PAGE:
BVM vs ETI for Arrest

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Jabre et al. "Effect of Bag-Mask Ventilation vs Endotracheal Intubation During Cardiopulmonary Resuscitation on Neurological Outcome After Out-of-Hospital Cardiorespiratory Arrest: A Randomized Clinical Trial". JAMA. 2018. 319(8):779-787.
PubMedFull text

Clinical Question

In adult patients with an out of hospital cardiac arrest (OHCA), is the use of simple Bag-Valve-Mask (BVM) non-inferior to Endotracheal Intubation (ETI) for advanced airway management in terms of favourable functional outcomes at 28 days.

Bottom Line

In short, Ryan Radecki put it best: "BMV is not inferior, but not non-inferior, to ETI. This is why everyone hates Journal Club."[1]

Major Points

Obtaining and maintaining a patent airway during cardiac arrest rescue therapy is paramount. Intubation during in-hospital arrest is commonplace but little is known of the long-term outcomes associated with this intervention. Previous trials have suggested that intubation during resuscitation may be harmful in both the pediatric [2] and adult populations [3]

In this trial conducted in Belgium and France, pre-hospital management of advanced airway using BVM was compared to ETI for fabourable functional outcome at 28 days. BVM did not meet the non-inferiority margin with a favourable outcome in 4.5% for BVM compared to 4.2% in ETI, but was also not inferior. Return of Spontaneous Circulation (ROSC) had a ARR with ETI of 4.7% (P = 0.03) but no difference in survival to hospital or at 28 days. Airway management difficulty, gastric regurgitation, and airway failure was more common with the BVM but 10% of ETI had esophageal intubation. Together this equalized the patient outcomes in this trial.

The generalizability of this trial may be of concern, given that physicians are part of the ACLS EMS team which may not be found in all jurisdictions. This was only reviewed in the out of hospital setting so this may not be applicable to inpatients.

The larger question, given the large number of patients to survive and the small numbers of patients to have a favourable functional survival, how best to identify those patients that will benefit from intervention.


As of April 2018, no guidelines have been published that reflect the results of this trial.


  • Multi-centre, randomized, parallel-group, non-inferiority, parallel-group trial
  • N=2043
    • Bag-Valve Mask (n=1020)
    • Endotracheal Intubation (n=1023)
  • Setting: 20 Pre-hospital emergency medical services (France n=15 and Belgium n=5)
  • Enrollment: 9 March 201 to 2 January 2017
  • Mean follow-up: 26 January 2017
  • Analysis: Intention-to-treat, non-inferior margin -1%
  • Primary Outcome: Favorable neurological outcome at 28 days


Inclusion Criteria

  • ≥ 18 years old
  • out-of-hospital cardiac arrest

Exclusion Criteria

  • suspected massive aspiration before resuscitation
  • presence of a do-not-resuscitate order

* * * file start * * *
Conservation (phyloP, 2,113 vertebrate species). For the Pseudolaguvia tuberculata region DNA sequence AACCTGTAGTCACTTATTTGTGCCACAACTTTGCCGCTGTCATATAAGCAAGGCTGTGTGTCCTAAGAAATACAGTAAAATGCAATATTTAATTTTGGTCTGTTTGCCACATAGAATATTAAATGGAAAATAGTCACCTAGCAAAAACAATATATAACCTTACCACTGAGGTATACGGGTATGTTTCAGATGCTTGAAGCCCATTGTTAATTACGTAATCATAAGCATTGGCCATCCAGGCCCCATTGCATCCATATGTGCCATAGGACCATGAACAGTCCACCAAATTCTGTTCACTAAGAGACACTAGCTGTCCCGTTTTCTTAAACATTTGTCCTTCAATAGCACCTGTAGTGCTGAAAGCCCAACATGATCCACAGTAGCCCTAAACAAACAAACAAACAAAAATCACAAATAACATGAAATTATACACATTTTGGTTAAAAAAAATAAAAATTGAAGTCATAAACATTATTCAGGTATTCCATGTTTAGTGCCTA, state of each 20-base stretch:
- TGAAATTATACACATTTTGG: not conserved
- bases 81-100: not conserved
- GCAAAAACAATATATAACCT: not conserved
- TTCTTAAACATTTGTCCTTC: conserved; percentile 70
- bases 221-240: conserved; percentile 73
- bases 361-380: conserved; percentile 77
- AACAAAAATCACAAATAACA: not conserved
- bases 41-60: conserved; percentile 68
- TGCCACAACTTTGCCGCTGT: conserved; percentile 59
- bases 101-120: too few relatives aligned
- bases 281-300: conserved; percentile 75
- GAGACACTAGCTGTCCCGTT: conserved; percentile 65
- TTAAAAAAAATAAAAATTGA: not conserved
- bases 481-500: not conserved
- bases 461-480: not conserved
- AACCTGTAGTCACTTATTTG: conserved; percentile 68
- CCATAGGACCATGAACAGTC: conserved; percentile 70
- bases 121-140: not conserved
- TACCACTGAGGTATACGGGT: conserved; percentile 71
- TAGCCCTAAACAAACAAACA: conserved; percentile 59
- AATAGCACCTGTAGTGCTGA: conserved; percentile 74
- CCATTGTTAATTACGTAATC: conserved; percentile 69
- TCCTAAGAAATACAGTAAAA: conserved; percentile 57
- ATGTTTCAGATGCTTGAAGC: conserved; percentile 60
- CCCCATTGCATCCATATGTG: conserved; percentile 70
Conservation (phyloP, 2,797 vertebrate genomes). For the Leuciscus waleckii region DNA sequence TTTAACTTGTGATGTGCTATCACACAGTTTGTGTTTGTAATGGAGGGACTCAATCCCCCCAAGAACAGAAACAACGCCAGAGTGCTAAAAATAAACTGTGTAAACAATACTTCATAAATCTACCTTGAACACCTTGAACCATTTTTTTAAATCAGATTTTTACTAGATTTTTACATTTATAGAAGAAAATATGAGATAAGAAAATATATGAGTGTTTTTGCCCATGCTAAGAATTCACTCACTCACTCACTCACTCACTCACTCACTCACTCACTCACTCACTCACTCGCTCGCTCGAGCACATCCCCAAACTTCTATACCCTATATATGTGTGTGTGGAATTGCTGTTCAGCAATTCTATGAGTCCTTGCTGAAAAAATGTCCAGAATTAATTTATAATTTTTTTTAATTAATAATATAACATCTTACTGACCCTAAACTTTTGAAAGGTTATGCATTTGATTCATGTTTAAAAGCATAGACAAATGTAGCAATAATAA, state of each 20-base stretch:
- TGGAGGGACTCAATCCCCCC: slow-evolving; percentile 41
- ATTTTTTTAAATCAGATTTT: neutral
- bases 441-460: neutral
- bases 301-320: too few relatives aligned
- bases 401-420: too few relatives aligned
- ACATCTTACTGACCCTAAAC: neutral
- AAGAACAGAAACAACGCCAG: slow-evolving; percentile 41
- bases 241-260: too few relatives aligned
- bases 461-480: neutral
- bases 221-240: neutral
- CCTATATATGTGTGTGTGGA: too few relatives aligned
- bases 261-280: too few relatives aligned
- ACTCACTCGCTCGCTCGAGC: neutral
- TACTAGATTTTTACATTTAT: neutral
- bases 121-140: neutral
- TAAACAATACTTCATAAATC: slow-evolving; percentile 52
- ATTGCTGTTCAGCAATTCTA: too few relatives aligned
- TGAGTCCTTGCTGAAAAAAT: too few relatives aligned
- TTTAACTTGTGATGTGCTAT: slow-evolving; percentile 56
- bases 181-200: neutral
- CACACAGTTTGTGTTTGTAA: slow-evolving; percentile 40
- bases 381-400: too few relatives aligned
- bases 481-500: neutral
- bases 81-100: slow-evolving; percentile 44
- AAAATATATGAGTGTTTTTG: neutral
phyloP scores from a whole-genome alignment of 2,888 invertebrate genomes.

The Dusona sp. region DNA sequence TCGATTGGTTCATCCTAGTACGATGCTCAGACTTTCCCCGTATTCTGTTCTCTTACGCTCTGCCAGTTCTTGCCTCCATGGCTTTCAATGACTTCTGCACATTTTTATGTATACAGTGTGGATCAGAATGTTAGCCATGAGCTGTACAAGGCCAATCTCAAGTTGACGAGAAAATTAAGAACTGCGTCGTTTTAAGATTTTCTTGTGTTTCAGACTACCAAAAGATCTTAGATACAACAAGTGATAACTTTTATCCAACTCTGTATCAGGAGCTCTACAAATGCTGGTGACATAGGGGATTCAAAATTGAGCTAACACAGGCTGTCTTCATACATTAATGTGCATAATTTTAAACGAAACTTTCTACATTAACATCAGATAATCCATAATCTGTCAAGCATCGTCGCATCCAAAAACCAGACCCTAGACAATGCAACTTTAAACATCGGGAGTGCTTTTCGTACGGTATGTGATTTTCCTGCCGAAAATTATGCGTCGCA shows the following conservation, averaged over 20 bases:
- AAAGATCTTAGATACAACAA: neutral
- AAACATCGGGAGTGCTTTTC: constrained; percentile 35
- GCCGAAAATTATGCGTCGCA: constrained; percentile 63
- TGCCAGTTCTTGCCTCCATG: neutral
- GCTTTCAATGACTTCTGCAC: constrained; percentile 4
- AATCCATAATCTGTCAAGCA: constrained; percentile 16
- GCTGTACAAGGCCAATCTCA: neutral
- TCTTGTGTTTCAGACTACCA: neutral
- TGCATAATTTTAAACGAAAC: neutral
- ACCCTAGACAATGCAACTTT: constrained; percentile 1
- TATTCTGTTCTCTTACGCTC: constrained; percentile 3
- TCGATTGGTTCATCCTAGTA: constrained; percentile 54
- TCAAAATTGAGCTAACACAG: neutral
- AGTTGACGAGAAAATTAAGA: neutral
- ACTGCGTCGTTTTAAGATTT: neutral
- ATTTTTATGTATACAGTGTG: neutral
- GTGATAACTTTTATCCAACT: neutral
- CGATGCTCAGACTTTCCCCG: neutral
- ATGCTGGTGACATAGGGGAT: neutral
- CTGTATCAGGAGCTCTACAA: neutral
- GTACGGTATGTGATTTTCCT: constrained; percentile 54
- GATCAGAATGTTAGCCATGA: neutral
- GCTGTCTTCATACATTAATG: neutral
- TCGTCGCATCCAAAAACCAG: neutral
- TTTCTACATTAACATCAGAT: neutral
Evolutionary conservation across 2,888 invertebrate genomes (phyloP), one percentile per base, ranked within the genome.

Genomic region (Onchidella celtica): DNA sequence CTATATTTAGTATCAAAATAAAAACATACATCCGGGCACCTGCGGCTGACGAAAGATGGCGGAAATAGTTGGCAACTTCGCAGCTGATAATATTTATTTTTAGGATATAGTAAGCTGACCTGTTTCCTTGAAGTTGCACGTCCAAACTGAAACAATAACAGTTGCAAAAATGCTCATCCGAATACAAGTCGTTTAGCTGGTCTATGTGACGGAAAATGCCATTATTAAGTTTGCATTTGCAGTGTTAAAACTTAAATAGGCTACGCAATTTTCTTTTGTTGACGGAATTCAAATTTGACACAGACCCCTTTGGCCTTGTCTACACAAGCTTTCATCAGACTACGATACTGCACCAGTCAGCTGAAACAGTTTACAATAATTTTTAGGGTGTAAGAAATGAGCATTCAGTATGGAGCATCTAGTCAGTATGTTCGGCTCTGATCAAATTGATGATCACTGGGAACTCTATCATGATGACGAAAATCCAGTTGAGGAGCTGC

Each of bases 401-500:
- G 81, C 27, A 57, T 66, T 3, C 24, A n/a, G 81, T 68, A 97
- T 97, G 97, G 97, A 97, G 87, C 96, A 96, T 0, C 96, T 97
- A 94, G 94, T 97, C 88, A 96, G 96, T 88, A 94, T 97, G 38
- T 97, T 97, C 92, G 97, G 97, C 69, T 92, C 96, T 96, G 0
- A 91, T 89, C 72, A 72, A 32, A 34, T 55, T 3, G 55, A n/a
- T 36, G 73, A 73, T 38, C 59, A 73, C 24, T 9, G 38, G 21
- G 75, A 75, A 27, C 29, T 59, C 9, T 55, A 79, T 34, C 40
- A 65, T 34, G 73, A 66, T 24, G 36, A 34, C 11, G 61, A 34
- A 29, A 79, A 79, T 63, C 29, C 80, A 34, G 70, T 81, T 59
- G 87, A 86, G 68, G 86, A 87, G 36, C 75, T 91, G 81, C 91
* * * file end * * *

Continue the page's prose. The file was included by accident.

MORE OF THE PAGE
• known pregnancy
  • imprisonment

Baseline Characteristics

BMV group displayed

  • Demographics: mean Age, 65.7 years, Female 32.6%,
  • Comorbidities: Hypertension 33%, Coronary Artery Disease 19%, Diabetes 18%, Tobacco use 17%, COPD 12%, Heart Failure 10.5%, Ethanol Abuse 9%, Neurologic disorder 8%, Cancer 7%, Psychiatric disorder 5%, Dementia 3%, Liver disease 2.5%, Hemodialysis 2.5%, HIV 1%
  • Activity limitation: Good health 53%, Moderate limitation 27%, Chronic disease 12%, Severe restriction 8%
  • Anthropomorphics: median estimated BMI 26.0
  • Arrest Etiology: cardiac 68%, non-cardiac 27%, Traumatic 5%
  • Arrest: occurred at home 76%, witnessed 71%, by-stander CPR 48%, by-stander ventilation 6%, median no-flow time 5min, median time from collapse to initiation of ACLS 20min, use of mechanical compression device 21%, ECMO-CPR 3%
  • Cardiac Rhythm: shockable first rhythm 17%, Asystole 72%, PEA 12%, Ventricular fibrillation 16%, Ventricular tachycardia 0.5%
  • Drugs administered pre-hospital: Epinepherine 95%, Amiodarone 20%, Lidocaine 1%, Fibrinolytic 1.5%


Interventions done with standard supports, 30:2 CPR, and BVM as part of BLS until ACLS team and physician available

  • Bag-Valve-Mask (BVM)
  • Endotracheal Intubation (ETI)


Comparisons are Bag-Valve-Mask (BVM) vs. Endotracheal Intubation (ETI).

Primary Outcomes

Favourable functional survival at day 28
4.5% vs. 4.2% (difference 0.11% [1-sided 97.5% CI, −1.64% to infinity]; P for non-inferiority = 0.11)

Secondary Outcomes

Rate of ROSC (Return of Spontaneous Circulation)
34.2% vs. 38.9% (difference −4.7% [95% CI, −8.8% to −0.5%]; P = 0.03)
Survival to hospital admission
28.9% vs. 32.6% (difference, −3.7% [95% CI, −7.7% to 0.3%]; P = 0.07)
Survival to day 28
5.4% vs. 5.3% (difference, 0.1% [95% CI, −1.8% to 2.1%]); P = 0.9)

Adverse Events

Airway management difficulty
18.1% vs. 13.4% (difference 4.7% [95% CI, 1.5% to 7.9%]; P = 0.004)
6.7% vs. 2.1% (difference, 4.6% [95% CI, 2.8% to 6.4%]; P < 0.001)
Regurgitation of gastric contents
15.2% vs. 7.5% (difference, 7.7% [95% CI, 4.9% to 10.4%]; P < .001)
Recognized esophageal intubation
N/A vs. 10%

Post-Hoc Analysis

BVM n=56 vs. ETI n=59

Chest compression fraction
86% vs. 87% (difference, −1% [95% CI −4% to 2%]; P = .70)
Pauses >2-seconds
27 vs. 16 (difference, 11 seconds [95% CI, 7 to 15]; P < .001)


  • Favourable Neurological Outcome (Glasgow-Pittsburgh Cerebral Performance Categories 2 or less [4]) was dichotomized for this trial
  • Generalizability limited - Physician available in ACLS EMS ambulance which is not available in all jurisdictions
  • Trial did not include in-patient management
  • Secondary analysis failed to demonstrate non-inferiority or inferiority and can only be hypothesis generating


  • French Ministry of Health - Programme Hospitalier de Recherche Clinique 2013
  • Assistance Publique Hôpitaux de Paris (AP-HP)

Further Reading